In 1979, Diane Rehm took over as host of WAMU’s midday program, Kaleidoscope, and in 1984, the name was changed to The Diane Rehm Show. In all the ensuing years, Diane has offered listeners thoughtful and lively conversations on an array of topics with many of the most distinguished people of our times. In 2010, The Diane Rehm Show won a Shorty Award in the news category. The Shorty Awards honor the producers of the best real-time content on Twitter and are supported by the John S. and James L. Knight Foundation.

Also, in 2010, Diane won a coveted George Foster Personal Peabody Award. The Peabodys, the oldest awards in broadcasting, are considered among the most prestigious and selective prizes in electronic media. Personal Peabody Awards are not given annually, and previous winners include Walter Cronkite, Bill Moyers, Oprah Winfrey, Bob Hope and others. The award honors Diane Rehm’s more than 30 years in public broadcasting as host of The Diane Rehm Show, calling the program the “gold standard in civic, civil discourse.”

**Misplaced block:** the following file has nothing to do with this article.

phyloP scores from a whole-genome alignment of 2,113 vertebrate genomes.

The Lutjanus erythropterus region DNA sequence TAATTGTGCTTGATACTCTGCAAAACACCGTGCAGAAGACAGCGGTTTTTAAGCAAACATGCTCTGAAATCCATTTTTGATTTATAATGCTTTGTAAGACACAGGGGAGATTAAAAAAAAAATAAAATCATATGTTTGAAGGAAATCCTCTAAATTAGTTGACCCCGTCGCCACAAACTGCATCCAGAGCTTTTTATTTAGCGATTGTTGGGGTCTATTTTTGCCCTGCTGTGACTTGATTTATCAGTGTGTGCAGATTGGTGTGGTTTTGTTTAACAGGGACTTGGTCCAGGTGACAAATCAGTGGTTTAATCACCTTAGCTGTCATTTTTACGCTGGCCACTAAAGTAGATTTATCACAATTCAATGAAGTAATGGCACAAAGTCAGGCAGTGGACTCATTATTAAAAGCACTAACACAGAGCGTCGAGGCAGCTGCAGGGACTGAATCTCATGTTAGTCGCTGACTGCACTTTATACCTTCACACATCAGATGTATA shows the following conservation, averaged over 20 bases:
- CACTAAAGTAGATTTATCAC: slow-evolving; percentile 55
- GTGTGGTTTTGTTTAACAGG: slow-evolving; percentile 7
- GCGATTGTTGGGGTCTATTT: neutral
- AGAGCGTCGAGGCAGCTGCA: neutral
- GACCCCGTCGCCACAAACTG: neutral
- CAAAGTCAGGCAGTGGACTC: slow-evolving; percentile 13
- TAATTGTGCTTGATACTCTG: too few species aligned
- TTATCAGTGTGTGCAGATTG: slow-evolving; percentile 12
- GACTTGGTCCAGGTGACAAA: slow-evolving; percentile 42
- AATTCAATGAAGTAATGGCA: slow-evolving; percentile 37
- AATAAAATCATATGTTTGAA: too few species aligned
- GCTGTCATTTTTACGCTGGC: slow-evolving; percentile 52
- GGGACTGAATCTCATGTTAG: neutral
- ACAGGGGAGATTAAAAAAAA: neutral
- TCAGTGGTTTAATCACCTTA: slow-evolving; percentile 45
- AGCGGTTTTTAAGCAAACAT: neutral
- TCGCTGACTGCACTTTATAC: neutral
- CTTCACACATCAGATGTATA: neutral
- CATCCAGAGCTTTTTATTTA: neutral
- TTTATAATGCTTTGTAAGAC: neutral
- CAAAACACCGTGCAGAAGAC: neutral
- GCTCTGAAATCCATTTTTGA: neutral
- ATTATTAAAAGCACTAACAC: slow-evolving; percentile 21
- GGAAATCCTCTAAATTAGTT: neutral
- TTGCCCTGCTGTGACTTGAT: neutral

The Diane Rehm Show is produced at WAMU 88.5 and distributed by NPR, NPR Worldwide, SIRIUS XM satellite radio and the Armed Forces Network. Here is a list of public radio stations that broadcast the show.

Each week, more than 2.4 million listeners across the country tune in to the program, which has grown from a small local morning call-in show on Washington’s WAMU 88.5 to one of public broadcasting’s most-listened-to programs. In 2007 and 2008, the show placed among the top 10 most powerful public radio programs, based on its ability to draw listeners to public radio stations. It is the only live call-in talk show on the list.

Diane’s guests include many of the nation’s top newsmakers, journalists and authors. Guests include former president Bill Clinton, General Tommy Franks, Archbishop Desmond Tutu, Julie Andrews and Toni Morrison. Newsweek calls the program one of the most interesting talk shows in the country. The National Journal says Diane is “the class act of the talk radio world.”

Each hour includes dialogue with listeners who call, e-mail, tweet or post to Facebook to join Diane’s virtual community and take part in a civil exchange of ideas.

The show theme song, “Toot Suite,” is written by French pianist and composer Claude Bolling and features trumpeter Maurice André. Compact discs and transcriptions of the music are available on Amazon.com.

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